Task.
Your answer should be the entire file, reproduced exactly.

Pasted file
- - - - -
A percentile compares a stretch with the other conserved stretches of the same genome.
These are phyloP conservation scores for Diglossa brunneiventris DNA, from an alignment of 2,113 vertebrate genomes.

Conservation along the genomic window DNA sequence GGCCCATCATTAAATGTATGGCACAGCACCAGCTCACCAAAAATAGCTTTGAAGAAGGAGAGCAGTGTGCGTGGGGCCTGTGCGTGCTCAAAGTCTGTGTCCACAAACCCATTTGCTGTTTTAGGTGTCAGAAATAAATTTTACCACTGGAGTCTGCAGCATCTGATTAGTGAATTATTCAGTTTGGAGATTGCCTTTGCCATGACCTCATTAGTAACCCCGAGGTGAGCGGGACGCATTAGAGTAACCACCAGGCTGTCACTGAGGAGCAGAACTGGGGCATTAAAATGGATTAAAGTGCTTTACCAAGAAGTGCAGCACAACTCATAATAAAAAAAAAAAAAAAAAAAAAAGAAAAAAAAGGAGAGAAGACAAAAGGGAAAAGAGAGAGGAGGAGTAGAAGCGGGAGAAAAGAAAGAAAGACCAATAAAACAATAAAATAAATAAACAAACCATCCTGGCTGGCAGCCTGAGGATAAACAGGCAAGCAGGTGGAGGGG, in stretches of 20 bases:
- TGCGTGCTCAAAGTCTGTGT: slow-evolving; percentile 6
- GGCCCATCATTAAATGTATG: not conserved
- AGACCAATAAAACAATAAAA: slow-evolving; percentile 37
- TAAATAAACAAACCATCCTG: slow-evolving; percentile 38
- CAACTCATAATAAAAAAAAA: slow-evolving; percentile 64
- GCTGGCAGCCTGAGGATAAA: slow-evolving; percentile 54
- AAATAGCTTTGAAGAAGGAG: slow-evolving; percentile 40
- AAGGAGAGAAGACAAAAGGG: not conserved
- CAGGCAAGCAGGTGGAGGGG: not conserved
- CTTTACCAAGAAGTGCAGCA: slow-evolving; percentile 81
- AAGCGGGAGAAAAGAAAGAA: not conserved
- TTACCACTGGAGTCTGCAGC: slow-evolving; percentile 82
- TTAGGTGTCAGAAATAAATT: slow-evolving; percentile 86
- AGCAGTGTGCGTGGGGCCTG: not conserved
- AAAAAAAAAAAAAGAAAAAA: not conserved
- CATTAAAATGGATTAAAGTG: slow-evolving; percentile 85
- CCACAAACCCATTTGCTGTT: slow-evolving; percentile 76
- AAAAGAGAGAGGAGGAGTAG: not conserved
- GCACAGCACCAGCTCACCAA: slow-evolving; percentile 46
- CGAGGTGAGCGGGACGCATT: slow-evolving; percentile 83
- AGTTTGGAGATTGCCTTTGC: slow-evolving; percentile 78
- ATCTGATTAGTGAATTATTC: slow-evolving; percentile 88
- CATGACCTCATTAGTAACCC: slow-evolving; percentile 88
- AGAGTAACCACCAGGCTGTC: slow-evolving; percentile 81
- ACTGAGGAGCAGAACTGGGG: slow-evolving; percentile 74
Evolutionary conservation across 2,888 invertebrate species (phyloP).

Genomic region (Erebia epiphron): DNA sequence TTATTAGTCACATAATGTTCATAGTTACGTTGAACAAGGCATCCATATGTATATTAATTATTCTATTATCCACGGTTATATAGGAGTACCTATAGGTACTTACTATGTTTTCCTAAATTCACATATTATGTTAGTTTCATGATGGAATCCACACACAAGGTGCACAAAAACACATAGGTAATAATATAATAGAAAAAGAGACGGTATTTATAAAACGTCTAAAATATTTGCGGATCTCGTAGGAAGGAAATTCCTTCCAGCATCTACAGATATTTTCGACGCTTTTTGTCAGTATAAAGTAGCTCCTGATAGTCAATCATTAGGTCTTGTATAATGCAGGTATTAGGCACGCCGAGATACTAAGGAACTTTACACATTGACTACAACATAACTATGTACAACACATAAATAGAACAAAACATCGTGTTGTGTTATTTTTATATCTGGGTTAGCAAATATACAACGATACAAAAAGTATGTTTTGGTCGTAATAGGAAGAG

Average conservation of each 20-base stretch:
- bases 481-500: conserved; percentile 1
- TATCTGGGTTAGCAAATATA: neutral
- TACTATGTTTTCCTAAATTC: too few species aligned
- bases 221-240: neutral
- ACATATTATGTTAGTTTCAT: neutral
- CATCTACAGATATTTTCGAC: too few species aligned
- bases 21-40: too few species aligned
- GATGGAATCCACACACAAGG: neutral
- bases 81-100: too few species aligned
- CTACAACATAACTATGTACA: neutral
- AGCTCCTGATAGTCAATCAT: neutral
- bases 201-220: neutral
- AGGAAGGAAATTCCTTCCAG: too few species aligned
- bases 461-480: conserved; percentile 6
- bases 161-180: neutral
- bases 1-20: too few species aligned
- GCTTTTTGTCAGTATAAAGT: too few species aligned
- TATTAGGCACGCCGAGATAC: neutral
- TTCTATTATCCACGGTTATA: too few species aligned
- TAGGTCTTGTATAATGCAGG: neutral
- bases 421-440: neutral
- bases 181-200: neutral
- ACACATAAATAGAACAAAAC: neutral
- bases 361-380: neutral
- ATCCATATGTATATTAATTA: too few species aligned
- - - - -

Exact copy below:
A percentile compares a stretch with the other conserved stretches of the same genome.
These are phyloP conservation scores for Diglossa brunneiventris DNA, from an alignment of 2,113 vertebrate genomes.

Conservation along the genomic window DNA sequence GGCCCATCATTAAATGTATGGCACAGCACCAGCTCACCAAAAATAGCTTTGAAGAAGGAGAGCAGTGTGCGTGGGGCCTGTGCGTGCTCAAAGTCTGTGTCCACAAACCCATTTGCTGTTTTAGGTGTCAGAAATAAATTTTACCACTGGAGTCTGCAGCATCTGATTAGTGAATTATTCAGTTTGGAGATTGCCTTTGCCATGACCTCATTAGTAACCCCGAGGTGAGCGGGACGCATTAGAGTAACCACCAGGCTGTCACTGAGGAGCAGAACTGGGGCATTAAAATGGATTAAAGTGCTTTACCAAGAAGTGCAGCACAACTCATAATAAAAAAAAAAAAAAAAAAAAAAGAAAAAAAAGGAGAGAAGACAAAAGGGAAAAGAGAGAGGAGGAGTAGAAGCGGGAGAAAAGAAAGAAAGACCAATAAAACAATAAAATAAATAAACAAACCATCCTGGCTGGCAGCCTGAGGATAAACAGGCAAGCAGGTGGAGGGG, in stretches of 20 bases:
- TGCGTGCTCAAAGTCTGTGT: slow-evolving; percentile 6
- GGCCCATCATTAAATGTATG: not conserved
- AGACCAATAAAACAATAAAA: slow-evolving; percentile 37
- TAAATAAACAAACCATCCTG: slow-evolving; percentile 38
- CAACTCATAATAAAAAAAAA: slow-evolving; percentile 64
- GCTGGCAGCCTGAGGATAAA: slow-evolving; percentile 54
- AAATAGCTTTGAAGAAGGAG: slow-evolving; percentile 40
- AAGGAGAGAAGACAAAAGGG: not conserved
- CAGGCAAGCAGGTGGAGGGG: not conserved
- CTTTACCAAGAAGTGCAGCA: slow-evolving; percentile 81
- AAGCGGGAGAAAAGAAAGAA: not conserved
- TTACCACTGGAGTCTGCAGC: slow-evolving; percentile 82
- TTAGGTGTCAGAAATAAATT: slow-evolving; percentile 86
- AGCAGTGTGCGTGGGGCCTG: not conserved
- AAAAAAAAAAAAAGAAAAAA: not conserved
- CATTAAAATGGATTAAAGTG: slow-evolving; percentile 85
- CCACAAACCCATTTGCTGTT: slow-evolving; percentile 76
- AAAAGAGAGAGGAGGAGTAG: not conserved
- GCACAGCACCAGCTCACCAA: slow-evolving; percentile 46
- CGAGGTGAGCGGGACGCATT: slow-evolving; percentile 83
- AGTTTGGAGATTGCCTTTGC: slow-evolving; percentile 78
- ATCTGATTAGTGAATTATTC: slow-evolving; percentile 88
- CATGACCTCATTAGTAACCC: slow-evolving; percentile 88
- AGAGTAACCACCAGGCTGTC: slow-evolving; percentile 81
- ACTGAGGAGCAGAACTGGGG: slow-evolving; percentile 74
Evolutionary conservation across 2,888 invertebrate species (phyloP).

Genomic region (Erebia epiphron): DNA sequence TTATTAGTCACATAATGTTCATAGTTACGTTGAACAAGGCATCCATATGTATATTAATTATTCTATTATCCACGGTTATATAGGAGTACCTATAGGTACTTACTATGTTTTCCTAAATTCACATATTATGTTAGTTTCATGATGGAATCCACACACAAGGTGCACAAAAACACATAGGTAATAATATAATAGAAAAAGAGACGGTATTTATAAAACGTCTAAAATATTTGCGGATCTCGTAGGAAGGAAATTCCTTCCAGCATCTACAGATATTTTCGACGCTTTTTGTCAGTATAAAGTAGCTCCTGATAGTCAATCATTAGGTCTTGTATAATGCAGGTATTAGGCACGCCGAGATACTAAGGAACTTTACACATTGACTACAACATAACTATGTACAACACATAAATAGAACAAAACATCGTGTTGTGTTATTTTTATATCTGGGTTAGCAAATATACAACGATACAAAAAGTATGTTTTGGTCGTAATAGGAAGAG

Average conservation of each 20-base stretch:
- bases 481-500: conserved; percentile 1
- TATCTGGGTTAGCAAATATA: neutral
- TACTATGTTTTCCTAAATTC: too few species aligned
- bases 221-240: neutral
- ACATATTATGTTAGTTTCAT: neutral
- CATCTACAGATATTTTCGAC: too few species aligned
- bases 21-40: too few species aligned
- GATGGAATCCACACACAAGG: neutral
- bases 81-100: too few species aligned
- CTACAACATAACTATGTACA: neutral
- AGCTCCTGATAGTCAATCAT: neutral
- bases 201-220: neutral
- AGGAAGGAAATTCCTTCCAG: too few species aligned
- bases 461-480: conserved; percentile 6
- bases 161-180: neutral
- bases 1-20: too few species aligned
- GCTTTTTGTCAGTATAAAGT: too few species aligned
- TATTAGGCACGCCGAGATAC: neutral
- TTCTATTATCCACGGTTATA: too few species aligned
- TAGGTCTTGTATAATGCAGG: neutral
- bases 421-440: neutral
- bases 181-200: neutral
- ACACATAAATAGAACAAAAC: neutral
- bases 361-380: neutral
- ATCCATATGTATATTAATTA: too few species aligned